Ultimate Spider-Man #93


Share this review

  • Button Delicious
  • Bttn Digg
  • Bttn Facebook
  • Bttn Ff
  • Bttn Myspace
  • Bttn Stumble
  • Bttn Twitter
  • Bttn Reddit

Ultimate Spider-Man #93


  • Words: Brian Michael Bendis
  • Art: Mark Bagley
  • Inks: Danny Miki
  • Colors: Richard Isanove
  • Story Title: Deadpool: Part 3
  • Publisher: Marvel Comics
  • Price: $2.50
  • Release Date: Apr 12, 2006

The battle between Spidey/X-Men and Deadpool/Reavers rages on in front of a worldwide television audience.

After a few months off the air, the mutant-hunting game show run by Mojo on the Genoshan island of Krakoa is back. The show has been revamped with a hotshot new announcer, Gus Beezer; and an all-new mutant death squad called the Reavers, headed up by Wadey Wilson, a.k.a. Deadpool. (The story is a pseudo-continuation of an Ultimate X-Men arc that Brian K. Vaughan wrote about a year ago. Without rehashing that storyline, I will say that it might be slightly advantageous for readers of this arc to have read the UXM story, but it isn’t completely necessary. So far, none of the characters newly introduced here were involved before.) This issue is one gigantic battle sequence that occasionally allows for some backstory developing Wilson and his Reaver squad as well as more relationship-in-crisis moments for Spider-Man and Kitty Pride.

Since the "Warriors" arc began over a dozen issues ago, Bendis has continually had Ultimate Spider-Man on its most consistently entertaining stretch since very early on in the series. For an action issue, there is a lot of information to process here. In a series of double-paged sequences, as Gus Beezer does voiceover work on some interview scenes that let us into the minds of Deadpool on the bottom, a crazy battle goes down overhead. While Ultimate Deadpool is nowhere near as hilarious as his "616" counterpart, the character maintains a dark mercenary persona. This incarnation is sort of like a mutant-hating KKK member on crack…with lots of weapons. The Reavers remain the nearly mindless cyborgs hell-bent on the destruction of mutantkind that we’ve grown to know and hate already. And, as ever, the part of this story that pushed me into the "loving it" zone was the thoughtful tone of the love story developing between Peter and Kitty Pride. After years of seeing Peter fret over the safety of his girl (Mary Jane), it is refreshing to see his growing trust in Kitty’s abilities. Of course, there are still moments where it is appropriate for Pete to jump in for his lady’s honor, which happens here and is a joy to watch the fallout from.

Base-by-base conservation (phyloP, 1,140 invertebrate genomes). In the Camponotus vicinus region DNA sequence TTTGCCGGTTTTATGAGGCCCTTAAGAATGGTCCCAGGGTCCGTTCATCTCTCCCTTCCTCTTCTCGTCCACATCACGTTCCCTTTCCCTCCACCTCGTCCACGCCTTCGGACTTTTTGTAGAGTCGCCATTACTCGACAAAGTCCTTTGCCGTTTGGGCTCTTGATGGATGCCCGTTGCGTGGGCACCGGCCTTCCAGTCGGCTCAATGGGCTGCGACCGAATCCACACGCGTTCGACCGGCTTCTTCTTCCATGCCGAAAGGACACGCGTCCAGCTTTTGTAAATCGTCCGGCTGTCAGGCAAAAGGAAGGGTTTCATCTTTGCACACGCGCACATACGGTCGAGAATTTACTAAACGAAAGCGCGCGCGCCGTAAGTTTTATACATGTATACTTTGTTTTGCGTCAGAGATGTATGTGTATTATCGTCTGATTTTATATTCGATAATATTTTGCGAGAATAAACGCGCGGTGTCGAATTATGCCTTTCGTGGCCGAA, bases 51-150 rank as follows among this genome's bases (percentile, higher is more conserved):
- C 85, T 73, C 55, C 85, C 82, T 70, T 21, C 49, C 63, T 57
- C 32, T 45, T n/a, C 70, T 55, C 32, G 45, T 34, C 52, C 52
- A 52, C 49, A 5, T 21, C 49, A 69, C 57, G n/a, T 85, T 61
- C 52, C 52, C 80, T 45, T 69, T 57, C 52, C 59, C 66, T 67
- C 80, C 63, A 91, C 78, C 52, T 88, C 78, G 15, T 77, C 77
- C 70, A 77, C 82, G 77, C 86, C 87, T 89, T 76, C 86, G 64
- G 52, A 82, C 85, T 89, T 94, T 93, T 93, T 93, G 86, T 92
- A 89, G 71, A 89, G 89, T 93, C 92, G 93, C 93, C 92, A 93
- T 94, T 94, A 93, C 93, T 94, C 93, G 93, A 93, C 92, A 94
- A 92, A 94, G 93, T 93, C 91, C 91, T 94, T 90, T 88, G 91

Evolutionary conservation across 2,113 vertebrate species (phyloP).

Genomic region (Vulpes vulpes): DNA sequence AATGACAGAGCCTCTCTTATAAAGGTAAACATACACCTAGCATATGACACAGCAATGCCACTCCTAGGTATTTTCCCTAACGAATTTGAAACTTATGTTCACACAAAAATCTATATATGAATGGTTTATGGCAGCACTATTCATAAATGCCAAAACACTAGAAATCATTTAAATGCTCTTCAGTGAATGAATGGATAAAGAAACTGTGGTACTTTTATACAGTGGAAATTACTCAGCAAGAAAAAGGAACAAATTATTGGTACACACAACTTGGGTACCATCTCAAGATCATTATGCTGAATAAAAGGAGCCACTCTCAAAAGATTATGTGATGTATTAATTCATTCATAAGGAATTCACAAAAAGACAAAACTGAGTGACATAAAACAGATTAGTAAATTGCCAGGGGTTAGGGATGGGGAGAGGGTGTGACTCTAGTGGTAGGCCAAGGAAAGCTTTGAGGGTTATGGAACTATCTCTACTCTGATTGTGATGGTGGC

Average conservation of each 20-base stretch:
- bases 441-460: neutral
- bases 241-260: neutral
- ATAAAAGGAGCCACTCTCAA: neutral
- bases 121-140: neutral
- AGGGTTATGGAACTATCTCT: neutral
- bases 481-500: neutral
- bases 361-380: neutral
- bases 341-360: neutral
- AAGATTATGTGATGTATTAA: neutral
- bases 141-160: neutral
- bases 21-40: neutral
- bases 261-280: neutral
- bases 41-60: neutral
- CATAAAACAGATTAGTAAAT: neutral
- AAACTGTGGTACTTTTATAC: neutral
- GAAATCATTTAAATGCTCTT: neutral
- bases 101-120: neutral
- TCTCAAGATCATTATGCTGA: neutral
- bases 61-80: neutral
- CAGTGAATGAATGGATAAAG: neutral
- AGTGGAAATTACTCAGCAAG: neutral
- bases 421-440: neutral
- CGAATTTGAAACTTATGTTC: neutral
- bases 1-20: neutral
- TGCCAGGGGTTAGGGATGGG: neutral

Not much can be said of Mark Bagley’s Spider-Man that hasn’t already been said. He’s created the modern face of the character, and somehow manages to put out more than thirty pages of Ultimate Spider-work each month (the release schedule averages one issue every three weeks). He has mastered the quiet, emotional moments involving the characters and he long ago mastered the energy Spider-Man requires for his kinetic battle sequences. So, basically, this issue is a smorgasbord of all that makes Mark Bagley fantastic. Certainly having the unquestionable talents of Danny Miki and Richard Isanove (who restrained his normally very textured coloring schemes to bring about the "Ultimate look") putting the finishing touches on your work doesn’t hurt things.

This arc has gone nowhere near how I thought it would. I half expected Deadpool and Spidey to have a comedy face off of "Your momma’s so…" However, I still haven’t been let down. The cliffhanger Bendis and Bagley left us on is an intriguing head scratcher that has red herring written all over it, yet I can’t wait to crack open issue 94.

Related content

Related Headlines

Related Lowdowns

Related Reviews

Related Columns


There are no comments yet.

In order to post a comment you have to be logged in. Don't have a profile yet? Register now!

Latest headlines


Latest comments
Comics Discussion
Broken Frontier on Facebook